Melbourne better at start-ups and connections: Google's Leeder
At the first RMIT Business Breakfast for 2013, Google’s Managing Director for Australia and New Zealand, Mr Nick Leeder gave more than 100 representatives of business, government, academia and the media an outline of how we can work together to build Australia’s digital economy.
The event, supported by veski, Ernst & Young and RMIT University, focused on innovation and the digital economy, and drew upon Mr Leeder’s work with Google to champion the creation of Australia’s very own 'Silicon Valley' or 'Silicon Beach' as he refers to it.
In his presentation, which was followed by a number of questions from venture capitalists, academics and business leaders, Nick reinforced the fact that there is an incredible talent pool in Australia. He said there was particular talent in the engineering space evidenced by Australia being home to one of Google’s largest engineering centres.
As the head of Google in Australia and New Zealand, Nick is extremely interested in where Australia will head next with its digital economy, and says that a report they commissioned in 2010 showed the digital economy was worth $50 billion. A figure he says should be $70 billion by 2015.
The presentation occurred in the same week as the Prime Minister's launch of the Government's Innovation Statement, and Nick Leeder confirmed the importance of high productivity precincts, which were a focus of the Statement.
“We want to make sure Australia is well positioned to take advantage of what comes next … There’s a social, cultural and educational shift underway and we think this is critical in making sure Australia’s well positioned on these fronts”, Nick said.
veski chief executive officer, Ms Julia L Page, concluded the event by reinforcing statements Nick had made in a recent opinion piece about the talent we have at home.
“As the ceo of veski, I’m fortunate enough to engage with talented individuals who have the cultural mindset needed to be part of the globally connected economy,” Ms Page said.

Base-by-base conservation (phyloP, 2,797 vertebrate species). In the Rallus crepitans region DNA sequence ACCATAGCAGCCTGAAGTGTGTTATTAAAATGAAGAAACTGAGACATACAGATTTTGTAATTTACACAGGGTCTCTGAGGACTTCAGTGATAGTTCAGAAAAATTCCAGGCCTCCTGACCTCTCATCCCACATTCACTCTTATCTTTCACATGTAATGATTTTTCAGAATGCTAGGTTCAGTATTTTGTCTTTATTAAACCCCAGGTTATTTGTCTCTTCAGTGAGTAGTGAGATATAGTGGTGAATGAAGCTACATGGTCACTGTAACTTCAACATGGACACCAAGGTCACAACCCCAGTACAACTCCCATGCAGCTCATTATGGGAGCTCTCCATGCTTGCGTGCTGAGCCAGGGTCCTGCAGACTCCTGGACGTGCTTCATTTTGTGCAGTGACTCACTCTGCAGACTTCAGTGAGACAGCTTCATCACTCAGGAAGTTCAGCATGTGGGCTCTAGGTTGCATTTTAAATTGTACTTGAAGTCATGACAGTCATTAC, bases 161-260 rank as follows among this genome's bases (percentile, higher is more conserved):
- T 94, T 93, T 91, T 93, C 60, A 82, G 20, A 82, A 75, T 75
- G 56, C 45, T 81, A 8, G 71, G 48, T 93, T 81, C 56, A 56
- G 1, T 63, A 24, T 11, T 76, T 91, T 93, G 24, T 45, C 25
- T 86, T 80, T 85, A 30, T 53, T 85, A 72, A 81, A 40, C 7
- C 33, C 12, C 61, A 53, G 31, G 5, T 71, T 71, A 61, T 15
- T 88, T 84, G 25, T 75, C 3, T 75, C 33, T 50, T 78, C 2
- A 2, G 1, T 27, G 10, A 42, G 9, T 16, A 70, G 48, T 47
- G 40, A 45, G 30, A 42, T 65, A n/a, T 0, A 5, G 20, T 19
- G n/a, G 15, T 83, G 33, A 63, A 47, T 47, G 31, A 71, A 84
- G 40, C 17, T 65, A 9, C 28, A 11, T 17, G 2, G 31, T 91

“Our next task is to engage and support these and other talented Australians to build critical mass because as Nick has said ‘we’re big enough to accomplish big things on the world stage, but we're also small enough that even a couple of people with a great idea can have a big impact”.
Nick talked about why Australia needs its own Silicon Valley saying the American area “creates an enormous pool of capability for the whole economy to draw upon. It creates the engineers and the technicians who can help businesses navigate these changes really well”.
Talking about investment and venture capital money, Leeder said while there is money in Australia “the amount of it that ends up going offshore and back through the Valley shows there’s an issue. It’s not a money issue. It’s actually a critical mass issue.”
He said Google finds the start up community lacks some mass and “we (Google) need to find out how universities can better connect in with that community and companies like Google. I think that between the three of those groups we can start to create some mass,” he said.
Another point he raised, which supports veski’s work with the inspiring students and teachers program, was a need to focus on promoting study and careers in the STEM (Science, Technology, Engineering and Mathematics) fields.
Ms Page said "veski's new inspiring students and teachers program aims to lift the participation rate in the sciences and will hopefully lead to more students continuing studies in the STEM fields."
veski’s support of the RMIT Business Breakfast series, in partnership with Ernst & Young and RMIT University, is part of our efforts to foster discussion and collaboration across the business, government and academic sectors.